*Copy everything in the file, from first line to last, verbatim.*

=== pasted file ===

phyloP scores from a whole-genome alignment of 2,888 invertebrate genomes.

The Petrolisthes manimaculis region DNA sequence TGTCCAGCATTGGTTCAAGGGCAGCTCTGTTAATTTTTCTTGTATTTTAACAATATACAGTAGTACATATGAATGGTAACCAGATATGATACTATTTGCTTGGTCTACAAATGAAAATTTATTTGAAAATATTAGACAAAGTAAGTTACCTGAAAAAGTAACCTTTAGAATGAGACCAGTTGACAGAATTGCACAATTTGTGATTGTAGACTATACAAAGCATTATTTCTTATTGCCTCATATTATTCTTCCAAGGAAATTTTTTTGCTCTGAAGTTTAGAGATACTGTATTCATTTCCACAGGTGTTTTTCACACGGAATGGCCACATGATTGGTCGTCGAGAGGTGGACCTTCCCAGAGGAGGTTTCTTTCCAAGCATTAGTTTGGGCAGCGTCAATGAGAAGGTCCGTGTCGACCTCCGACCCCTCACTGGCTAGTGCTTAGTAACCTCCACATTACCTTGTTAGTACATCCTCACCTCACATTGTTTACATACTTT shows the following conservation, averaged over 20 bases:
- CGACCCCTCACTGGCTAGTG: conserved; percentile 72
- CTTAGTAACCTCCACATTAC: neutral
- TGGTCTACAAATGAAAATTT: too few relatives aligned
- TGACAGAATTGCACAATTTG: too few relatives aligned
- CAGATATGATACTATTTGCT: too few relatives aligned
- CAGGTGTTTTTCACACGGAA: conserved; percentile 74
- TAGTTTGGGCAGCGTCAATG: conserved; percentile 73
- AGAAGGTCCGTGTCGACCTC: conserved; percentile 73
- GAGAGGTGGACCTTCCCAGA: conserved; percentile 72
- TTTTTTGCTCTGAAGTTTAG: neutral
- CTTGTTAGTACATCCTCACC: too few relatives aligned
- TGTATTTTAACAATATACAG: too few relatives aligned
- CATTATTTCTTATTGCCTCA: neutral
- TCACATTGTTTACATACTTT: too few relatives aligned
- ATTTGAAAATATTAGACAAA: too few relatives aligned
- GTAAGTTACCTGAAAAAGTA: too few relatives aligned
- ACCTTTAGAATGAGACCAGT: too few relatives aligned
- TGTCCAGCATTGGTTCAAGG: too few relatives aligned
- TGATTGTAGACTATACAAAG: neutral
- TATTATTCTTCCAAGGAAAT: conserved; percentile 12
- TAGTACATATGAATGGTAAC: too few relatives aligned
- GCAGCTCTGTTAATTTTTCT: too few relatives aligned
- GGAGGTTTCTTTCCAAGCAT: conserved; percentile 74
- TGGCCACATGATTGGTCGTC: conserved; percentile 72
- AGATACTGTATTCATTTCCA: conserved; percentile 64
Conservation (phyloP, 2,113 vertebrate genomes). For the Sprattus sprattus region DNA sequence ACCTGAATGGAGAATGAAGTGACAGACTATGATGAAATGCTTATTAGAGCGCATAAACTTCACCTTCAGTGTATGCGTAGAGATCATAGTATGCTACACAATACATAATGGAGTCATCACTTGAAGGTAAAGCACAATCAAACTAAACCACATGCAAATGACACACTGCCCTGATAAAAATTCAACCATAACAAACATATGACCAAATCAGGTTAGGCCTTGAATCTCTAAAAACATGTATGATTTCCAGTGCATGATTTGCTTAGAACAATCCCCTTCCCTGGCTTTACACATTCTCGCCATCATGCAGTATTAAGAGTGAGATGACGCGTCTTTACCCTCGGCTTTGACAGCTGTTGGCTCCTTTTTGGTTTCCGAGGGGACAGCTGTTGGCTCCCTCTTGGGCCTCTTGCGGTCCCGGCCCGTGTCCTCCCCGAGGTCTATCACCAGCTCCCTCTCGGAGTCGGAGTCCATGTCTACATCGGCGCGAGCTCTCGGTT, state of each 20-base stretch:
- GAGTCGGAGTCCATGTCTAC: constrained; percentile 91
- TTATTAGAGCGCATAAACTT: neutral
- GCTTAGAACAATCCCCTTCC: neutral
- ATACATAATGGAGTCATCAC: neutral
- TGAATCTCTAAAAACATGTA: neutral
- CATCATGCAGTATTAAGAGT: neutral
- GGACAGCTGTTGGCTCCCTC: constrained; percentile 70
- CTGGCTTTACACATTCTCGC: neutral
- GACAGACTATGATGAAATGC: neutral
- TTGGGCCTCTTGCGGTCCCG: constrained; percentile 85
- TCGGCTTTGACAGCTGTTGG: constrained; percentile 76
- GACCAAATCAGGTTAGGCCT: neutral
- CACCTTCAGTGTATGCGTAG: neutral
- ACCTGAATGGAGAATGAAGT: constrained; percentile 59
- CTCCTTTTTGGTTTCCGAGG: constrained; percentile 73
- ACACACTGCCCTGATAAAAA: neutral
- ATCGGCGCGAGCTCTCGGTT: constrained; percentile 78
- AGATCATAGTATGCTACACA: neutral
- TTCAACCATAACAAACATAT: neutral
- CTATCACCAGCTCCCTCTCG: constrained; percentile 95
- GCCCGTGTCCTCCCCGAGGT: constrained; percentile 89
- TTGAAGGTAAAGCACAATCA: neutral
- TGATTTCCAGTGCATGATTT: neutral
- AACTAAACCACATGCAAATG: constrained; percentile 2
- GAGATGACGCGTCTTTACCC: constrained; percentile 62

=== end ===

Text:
phyloP scores from a whole-genome alignment of 2,888 invertebrate genomes.

The Petrolisthes manimaculis region DNA sequence TGTCCAGCATTGGTTCAAGGGCAGCTCTGTTAATTTTTCTTGTATTTTAACAATATACAGTAGTACATATGAATGGTAACCAGATATGATACTATTTGCTTGGTCTACAAATGAAAATTTATTTGAAAATATTAGACAAAGTAAGTTACCTGAAAAAGTAACCTTTAGAATGAGACCAGTTGACAGAATTGCACAATTTGTGATTGTAGACTATACAAAGCATTATTTCTTATTGCCTCATATTATTCTTCCAAGGAAATTTTTTTGCTCTGAAGTTTAGAGATACTGTATTCATTTCCACAGGTGTTTTTCACACGGAATGGCCACATGATTGGTCGTCGAGAGGTGGACCTTCCCAGAGGAGGTTTCTTTCCAAGCATTAGTTTGGGCAGCGTCAATGAGAAGGTCCGTGTCGACCTCCGACCCCTCACTGGCTAGTGCTTAGTAACCTCCACATTACCTTGTTAGTACATCCTCACCTCACATTGTTTACATACTTT shows the following conservation, averaged over 20 bases:
- CGACCCCTCACTGGCTAGTG: conserved; percentile 72
- CTTAGTAACCTCCACATTAC: neutral
- TGGTCTACAAATGAAAATTT: too few relatives aligned
- TGACAGAATTGCACAATTTG: too few relatives aligned
- CAGATATGATACTATTTGCT: too few relatives aligned
- CAGGTGTTTTTCACACGGAA: conserved; percentile 74
- TAGTTTGGGCAGCGTCAATG: conserved; percentile 73
- AGAAGGTCCGTGTCGACCTC: conserved; percentile 73
- GAGAGGTGGACCTTCCCAGA: conserved; percentile 72
- TTTTTTGCTCTGAAGTTTAG: neutral
- CTTGTTAGTACATCCTCACC: too few relatives aligned
- TGTATTTTAACAATATACAG: too few relatives aligned
- CATTATTTCTTATTGCCTCA: neutral
- TCACATTGTTTACATACTTT: too few relatives aligned
- ATTTGAAAATATTAGACAAA: too few relatives aligned
- GTAAGTTACCTGAAAAAGTA: too few relatives aligned
- ACCTTTAGAATGAGACCAGT: too few relatives aligned
- TGTCCAGCATTGGTTCAAGG: too few relatives aligned
- TGATTGTAGACTATACAAAG: neutral
- TATTATTCTTCCAAGGAAAT: conserved; percentile 12
- TAGTACATATGAATGGTAAC: too few relatives aligned
- GCAGCTCTGTTAATTTTTCT: too few relatives aligned
- GGAGGTTTCTTTCCAAGCAT: conserved; percentile 74
- TGGCCACATGATTGGTCGTC: conserved; percentile 72
- AGATACTGTATTCATTTCCA: conserved; percentile 64
Conservation (phyloP, 2,113 vertebrate genomes). For the Sprattus sprattus region DNA sequence ACCTGAATGGAGAATGAAGTGACAGACTATGATGAAATGCTTATTAGAGCGCATAAACTTCACCTTCAGTGTATGCGTAGAGATCATAGTATGCTACACAATACATAATGGAGTCATCACTTGAAGGTAAAGCACAATCAAACTAAACCACATGCAAATGACACACTGCCCTGATAAAAATTCAACCATAACAAACATATGACCAAATCAGGTTAGGCCTTGAATCTCTAAAAACATGTATGATTTCCAGTGCATGATTTGCTTAGAACAATCCCCTTCCCTGGCTTTACACATTCTCGCCATCATGCAGTATTAAGAGTGAGATGACGCGTCTTTACCCTCGGCTTTGACAGCTGTTGGCTCCTTTTTGGTTTCCGAGGGGACAGCTGTTGGCTCCCTCTTGGGCCTCTTGCGGTCCCGGCCCGTGTCCTCCCCGAGGTCTATCACCAGCTCCCTCTCGGAGTCGGAGTCCATGTCTACATCGGCGCGAGCTCTCGGTT, state of each 20-base stretch:
- GAGTCGGAGTCCATGTCTAC: constrained; percentile 91
- TTATTAGAGCGCATAAACTT: neutral
- GCTTAGAACAATCCCCTTCC: neutral
- ATACATAATGGAGTCATCAC: neutral
- TGAATCTCTAAAAACATGTA: neutral
- CATCATGCAGTATTAAGAGT: neutral
- GGACAGCTGTTGGCTCCCTC: constrained; percentile 70
- CTGGCTTTACACATTCTCGC: neutral
- GACAGACTATGATGAAATGC: neutral
- TTGGGCCTCTTGCGGTCCCG: constrained; percentile 85
- TCGGCTTTGACAGCTGTTGG: constrained; percentile 76
- GACCAAATCAGGTTAGGCCT: neutral
- CACCTTCAGTGTATGCGTAG: neutral
- ACCTGAATGGAGAATGAAGT: constrained; percentile 59
- CTCCTTTTTGGTTTCCGAGG: constrained; percentile 73
- ACACACTGCCCTGATAAAAA: neutral
- ATCGGCGCGAGCTCTCGGTT: constrained; percentile 78
- AGATCATAGTATGCTACACA: neutral
- TTCAACCATAACAAACATAT: neutral
- CTATCACCAGCTCCCTCTCG: constrained; percentile 95
- GCCCGTGTCCTCCCCGAGGT: constrained; percentile 89
- TTGAAGGTAAAGCACAATCA: neutral
- TGATTTCCAGTGCATGATTT: neutral
- AACTAAACCACATGCAAATG: constrained; percentile 2
- GAGATGACGCGTCTTTACCC: constrained; percentile 62